In the Google view the position of the ferry site is obvious. On the north bank the track past "Ferry Cottage" heads for the river (and then bends away to the east). On the South bank a field track heads directly for Ferry Cottage (and then gives up).

Site of Gatehampton (Basildon) Ferry

Just below Gatehampton Railway Bridge at Runsford Hole
Basildon house is seen in the distance, and the church, rather a solitary one, is a short way from the tow-path below the railway.
891:  The name Runsford Hole appears.

John de Shelford is Lord of Gatehampton and Runford;  he and his ancestors from time immemorial had duas Lockas in the water of the Thames.

1777:  Oost Mill (Ouse, Oes)
1792: Picturesque Views on the Thames by Samuel Ireland -

THE village of Gathanton is a pleasing object on the Oxfordshire side the river, from whence we enter a beautiful enclosure, formed by the surroundlng woods.
The happy serenity of the approaching evening gives an air of solemnity to the scene, while the moon, faintly rising, gleams through the beautifully variegated trees. The profound stillness of the air was not unpleasantly disturbed by the largest flight of ravens, daws,&c. that I remember to have seen ; it consisted of some thousands, who nightly cross the river to take up their abode among the neighbouring woods.
AT a small distance from the river, on the Berkshire side, Sir Francis Sykes has erected a spacious mansion, which is secluded from the view by the intercepting hills. The house, though superbly furnished, is still wanting in the more elegant decorations of the fine arts, which have not yet gained admission.

1810:  Ferryman appointed.
1881: George Leslie, "Our River" -

The tow-path changes sides some way after the railway does, and there is the usual horse-boat and little ferry cabin.  The old man, Levi Collins, who formerly kept this ferry, is now at the one at Mill End, near Hambleden.
Just before the railway-bridge is reached there are some tremendously deep and sudden holes, no doubt made by the ballast dredging at the time the bridge was built.

1885: Dickens's Dictionary of the Thames:

Basildon, Berkshire, on the LEFT bank, a small village, nearly midway between Streatley and Pangbourne, and standing a little distance back from the river. Population about 700. On the hills above, and somewhat to the south-west is Basildon Park ...

1891:  Ferryhouse rebuilt
1892:  Basildon Ferry, Henry Taunt -

Basildon Ferry, Henry Taunt, 1892
Basildon Ferry, Henry Taunt, 1892
© Oxfordshire County Council Photographic Archive; HT6194

1920: Fred Thacker in Thames Highway says:

Gatehampton (Basildon) Ferry: A statement occurs in 3 Hen.IV that "John de Shelford is lord of Gatehampton and Runford; and he and his ancestors from time immemorial had duas Lockas in the water of Thames: one at Gatehampton and the other at Runford." The former is probably at Hart's Lock. see below; the latter is perhaps identical with Runsford: a meadow name at the junction of Streatley and Moulsford parishes on the River. The O.S. marks a Runsford Hole at the spot. The name is as old at least as A.D. 891. There were once two mills here upon the Basildon bank. Andrews' map of 1777 shews Oost mill, and another, near the present railway bridge; Oost being the more westerly. The latter was still standing in 1788; and possibly survived even as late as May 1840, when the towpath "near Ouse Mill" was being repaired. A variant of the spelling is Oes. An Ouse Mill House appears in Bartholomew's modern Thames map. This mill is variously stated to have stood near The Grotto at Basildon. Basildon towpath meadow names of Gasson, Great and Lock meads occur about 1842. The Commissioners' improvements had arrived at this point by the summer of 1787; and a ferry was contemplated. I get, however, no further history until the ordering of a ferry boat in August, and the appointment of Chas. Emmett as ferryman in September, 1810. Jas. Hall occurs in charge in October 1822, with 24s. wages; doubtless monthly. Thomas Costiff was ferryman in 1854; in addition to his work at Cleeve and Goring locks. No further name occurs until John Sheppard under the Conservancy in October 1866, with £2 monthly: possibly son of Wm. Sheppard, the Mapledurham lockkeeper in 1828. John retired injured in February 1875; in September Williams his successor (possibly identical with the Goring lockkeeper noted in 1869) was discharged in favour of Henry Belcher. His "wooden hut" was in a very bad state; and was to be rebuilt at a cost of £25. He was found drowned in February 1879; and G. Piggott had his place. Leslie says that Levi Collins, at Aston ferry in 1879, had previously been ferryman here; but the official records afford no evidence of this statement. In November of this year Mr. Sworder the landowner obtained compensation "for foot passengers put over by the Conservancy men"; and the Authority consequently ordered that the use of the ferry was to be confined to persons engaged in the navigation. Several petitions ensued for the restoration of public user; but the petitioners were recommended to secure first the consent of both riparian landowners. A similar agitation, with similar result, occurred in 1884. Immediately afterwards the millionaire landowner of Basildon sought permission for himself and his household to use the ferry, to the continued exclusion of the general public; and was very properly refused. Rebuilding of the ferryhouse was being arranged in May 1891; northwest of the old site. Cooke has a view of apparently the original building, published in 1811. C. Bossom had charge of the ferry after Piggott, who died in 1880. The former was pensioned in August 1894; and was succeeded by T. Bossom, his son. This son was dead just before March 1897; and the father died, perhaps from shock, in the following month. T. Collier followed them at the ferry.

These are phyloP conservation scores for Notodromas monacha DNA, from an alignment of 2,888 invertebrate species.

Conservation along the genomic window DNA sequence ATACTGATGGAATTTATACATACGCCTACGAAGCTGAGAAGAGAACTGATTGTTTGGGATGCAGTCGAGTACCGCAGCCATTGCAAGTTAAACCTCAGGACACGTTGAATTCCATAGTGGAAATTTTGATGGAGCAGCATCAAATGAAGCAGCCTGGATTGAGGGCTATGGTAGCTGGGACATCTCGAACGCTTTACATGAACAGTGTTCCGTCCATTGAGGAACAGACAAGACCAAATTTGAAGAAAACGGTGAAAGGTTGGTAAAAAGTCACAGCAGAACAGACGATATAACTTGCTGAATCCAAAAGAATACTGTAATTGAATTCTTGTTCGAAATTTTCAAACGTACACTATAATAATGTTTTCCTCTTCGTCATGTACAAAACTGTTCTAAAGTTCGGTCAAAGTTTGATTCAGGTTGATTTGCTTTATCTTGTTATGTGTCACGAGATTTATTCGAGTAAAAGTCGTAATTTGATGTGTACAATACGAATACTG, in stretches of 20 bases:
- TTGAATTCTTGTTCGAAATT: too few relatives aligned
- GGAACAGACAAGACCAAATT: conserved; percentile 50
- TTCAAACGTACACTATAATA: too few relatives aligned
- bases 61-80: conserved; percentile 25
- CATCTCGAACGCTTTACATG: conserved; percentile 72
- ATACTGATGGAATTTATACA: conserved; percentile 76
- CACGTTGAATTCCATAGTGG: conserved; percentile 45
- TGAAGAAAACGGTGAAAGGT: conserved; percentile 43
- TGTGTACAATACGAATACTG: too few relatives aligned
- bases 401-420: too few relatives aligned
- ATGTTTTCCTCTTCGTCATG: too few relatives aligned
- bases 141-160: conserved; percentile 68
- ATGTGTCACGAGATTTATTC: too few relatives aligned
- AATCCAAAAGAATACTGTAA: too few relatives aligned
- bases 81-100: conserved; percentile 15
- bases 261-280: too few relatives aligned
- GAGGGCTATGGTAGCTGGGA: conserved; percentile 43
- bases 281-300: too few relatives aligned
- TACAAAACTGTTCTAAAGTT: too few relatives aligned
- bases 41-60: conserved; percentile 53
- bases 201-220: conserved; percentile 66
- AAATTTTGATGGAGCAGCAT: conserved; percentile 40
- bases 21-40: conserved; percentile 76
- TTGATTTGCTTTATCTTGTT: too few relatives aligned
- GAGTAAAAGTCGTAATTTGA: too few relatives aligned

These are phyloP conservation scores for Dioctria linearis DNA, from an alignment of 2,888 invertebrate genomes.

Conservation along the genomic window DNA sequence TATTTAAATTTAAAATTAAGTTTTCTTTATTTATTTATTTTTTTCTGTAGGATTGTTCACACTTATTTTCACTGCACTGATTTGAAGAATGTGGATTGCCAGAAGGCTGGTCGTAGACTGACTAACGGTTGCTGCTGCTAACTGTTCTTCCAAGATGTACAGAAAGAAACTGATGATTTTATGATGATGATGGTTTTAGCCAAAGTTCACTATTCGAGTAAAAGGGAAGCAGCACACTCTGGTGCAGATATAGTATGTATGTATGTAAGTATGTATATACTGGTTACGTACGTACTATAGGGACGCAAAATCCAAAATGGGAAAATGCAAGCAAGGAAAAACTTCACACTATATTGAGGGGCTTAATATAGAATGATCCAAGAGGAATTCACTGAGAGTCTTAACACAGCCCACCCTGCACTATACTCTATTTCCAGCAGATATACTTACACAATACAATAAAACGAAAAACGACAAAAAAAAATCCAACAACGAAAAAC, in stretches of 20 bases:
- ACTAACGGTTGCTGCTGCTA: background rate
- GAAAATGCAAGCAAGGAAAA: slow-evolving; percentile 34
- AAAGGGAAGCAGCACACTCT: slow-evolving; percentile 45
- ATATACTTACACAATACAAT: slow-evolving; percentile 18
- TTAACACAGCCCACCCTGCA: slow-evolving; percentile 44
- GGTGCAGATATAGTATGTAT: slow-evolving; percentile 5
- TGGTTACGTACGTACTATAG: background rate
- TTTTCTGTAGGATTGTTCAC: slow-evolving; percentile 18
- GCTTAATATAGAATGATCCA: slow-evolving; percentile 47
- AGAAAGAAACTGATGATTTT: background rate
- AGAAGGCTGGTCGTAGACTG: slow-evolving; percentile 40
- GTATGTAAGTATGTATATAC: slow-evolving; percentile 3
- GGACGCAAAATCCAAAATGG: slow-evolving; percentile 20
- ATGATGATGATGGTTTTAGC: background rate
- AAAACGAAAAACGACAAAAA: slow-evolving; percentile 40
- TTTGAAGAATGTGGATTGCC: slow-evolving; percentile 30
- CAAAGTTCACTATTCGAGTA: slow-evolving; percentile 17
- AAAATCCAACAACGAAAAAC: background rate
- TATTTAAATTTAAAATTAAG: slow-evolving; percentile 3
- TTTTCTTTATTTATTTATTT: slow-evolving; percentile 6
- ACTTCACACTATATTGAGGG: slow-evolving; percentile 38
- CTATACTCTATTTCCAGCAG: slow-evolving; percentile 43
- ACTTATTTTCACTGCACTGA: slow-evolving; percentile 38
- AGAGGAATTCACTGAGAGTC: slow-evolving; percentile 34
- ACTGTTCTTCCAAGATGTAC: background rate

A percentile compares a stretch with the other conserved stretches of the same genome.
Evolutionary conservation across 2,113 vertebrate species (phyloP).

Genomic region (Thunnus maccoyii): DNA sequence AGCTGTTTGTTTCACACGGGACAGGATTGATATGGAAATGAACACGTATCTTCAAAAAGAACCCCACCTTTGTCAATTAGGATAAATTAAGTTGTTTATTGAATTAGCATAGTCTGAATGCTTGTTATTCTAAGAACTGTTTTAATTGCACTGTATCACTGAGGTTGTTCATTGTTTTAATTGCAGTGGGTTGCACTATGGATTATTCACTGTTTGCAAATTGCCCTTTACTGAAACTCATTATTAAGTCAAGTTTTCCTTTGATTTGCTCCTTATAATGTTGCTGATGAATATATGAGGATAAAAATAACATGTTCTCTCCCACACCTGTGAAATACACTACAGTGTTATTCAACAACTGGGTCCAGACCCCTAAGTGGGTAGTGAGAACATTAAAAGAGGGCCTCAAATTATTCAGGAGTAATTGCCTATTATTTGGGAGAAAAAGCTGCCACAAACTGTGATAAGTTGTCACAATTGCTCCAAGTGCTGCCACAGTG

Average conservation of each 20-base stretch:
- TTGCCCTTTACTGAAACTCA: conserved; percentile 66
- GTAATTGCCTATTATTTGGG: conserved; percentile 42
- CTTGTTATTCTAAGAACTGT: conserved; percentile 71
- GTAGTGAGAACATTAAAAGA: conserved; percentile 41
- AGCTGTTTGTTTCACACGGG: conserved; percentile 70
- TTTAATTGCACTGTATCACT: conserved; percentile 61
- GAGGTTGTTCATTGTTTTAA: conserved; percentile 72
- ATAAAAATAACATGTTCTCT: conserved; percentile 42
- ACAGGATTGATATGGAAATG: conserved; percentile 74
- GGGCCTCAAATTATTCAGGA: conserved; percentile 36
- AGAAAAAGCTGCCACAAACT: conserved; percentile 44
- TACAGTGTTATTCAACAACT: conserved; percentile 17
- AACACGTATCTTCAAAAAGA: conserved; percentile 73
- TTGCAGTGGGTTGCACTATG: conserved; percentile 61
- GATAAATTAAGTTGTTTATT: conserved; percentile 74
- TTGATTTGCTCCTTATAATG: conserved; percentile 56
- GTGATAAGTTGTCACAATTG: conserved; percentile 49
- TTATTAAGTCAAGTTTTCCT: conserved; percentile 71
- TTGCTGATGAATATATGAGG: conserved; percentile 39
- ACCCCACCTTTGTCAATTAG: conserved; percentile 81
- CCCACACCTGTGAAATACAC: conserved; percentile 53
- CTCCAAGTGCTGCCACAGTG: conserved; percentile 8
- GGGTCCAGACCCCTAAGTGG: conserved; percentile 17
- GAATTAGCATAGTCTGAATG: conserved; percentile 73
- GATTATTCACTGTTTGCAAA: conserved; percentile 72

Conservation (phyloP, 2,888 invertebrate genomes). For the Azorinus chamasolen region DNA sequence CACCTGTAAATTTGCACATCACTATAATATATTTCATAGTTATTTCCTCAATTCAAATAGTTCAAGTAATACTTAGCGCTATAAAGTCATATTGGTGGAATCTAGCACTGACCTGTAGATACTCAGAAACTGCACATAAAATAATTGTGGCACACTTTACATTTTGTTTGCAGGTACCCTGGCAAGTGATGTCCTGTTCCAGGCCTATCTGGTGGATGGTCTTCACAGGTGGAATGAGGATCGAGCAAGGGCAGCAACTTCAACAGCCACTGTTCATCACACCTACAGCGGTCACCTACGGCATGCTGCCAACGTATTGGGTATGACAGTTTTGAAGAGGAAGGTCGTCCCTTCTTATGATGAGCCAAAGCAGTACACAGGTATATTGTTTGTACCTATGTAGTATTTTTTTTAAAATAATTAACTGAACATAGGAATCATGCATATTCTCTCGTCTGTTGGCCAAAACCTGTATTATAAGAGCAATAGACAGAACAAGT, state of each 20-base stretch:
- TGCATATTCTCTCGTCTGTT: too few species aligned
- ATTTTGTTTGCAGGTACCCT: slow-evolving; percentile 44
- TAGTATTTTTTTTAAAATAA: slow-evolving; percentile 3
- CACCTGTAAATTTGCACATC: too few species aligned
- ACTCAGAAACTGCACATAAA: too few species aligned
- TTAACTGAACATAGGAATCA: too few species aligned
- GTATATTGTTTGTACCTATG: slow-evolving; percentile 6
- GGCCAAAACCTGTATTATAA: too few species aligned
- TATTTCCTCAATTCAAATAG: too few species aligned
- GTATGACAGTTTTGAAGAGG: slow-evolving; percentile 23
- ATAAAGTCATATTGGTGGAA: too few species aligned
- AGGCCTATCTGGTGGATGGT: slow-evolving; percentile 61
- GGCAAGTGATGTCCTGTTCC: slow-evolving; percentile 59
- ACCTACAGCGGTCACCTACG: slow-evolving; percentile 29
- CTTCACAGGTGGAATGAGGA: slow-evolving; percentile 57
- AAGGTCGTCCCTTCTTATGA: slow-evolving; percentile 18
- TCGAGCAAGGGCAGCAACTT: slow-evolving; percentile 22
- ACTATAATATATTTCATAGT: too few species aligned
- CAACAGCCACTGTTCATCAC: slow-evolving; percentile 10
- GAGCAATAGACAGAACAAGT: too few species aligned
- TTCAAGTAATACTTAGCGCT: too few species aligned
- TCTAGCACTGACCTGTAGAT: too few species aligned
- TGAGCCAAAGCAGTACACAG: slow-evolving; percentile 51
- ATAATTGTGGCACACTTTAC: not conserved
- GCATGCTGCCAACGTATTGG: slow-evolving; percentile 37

[ I don't know when the ferry ceased.]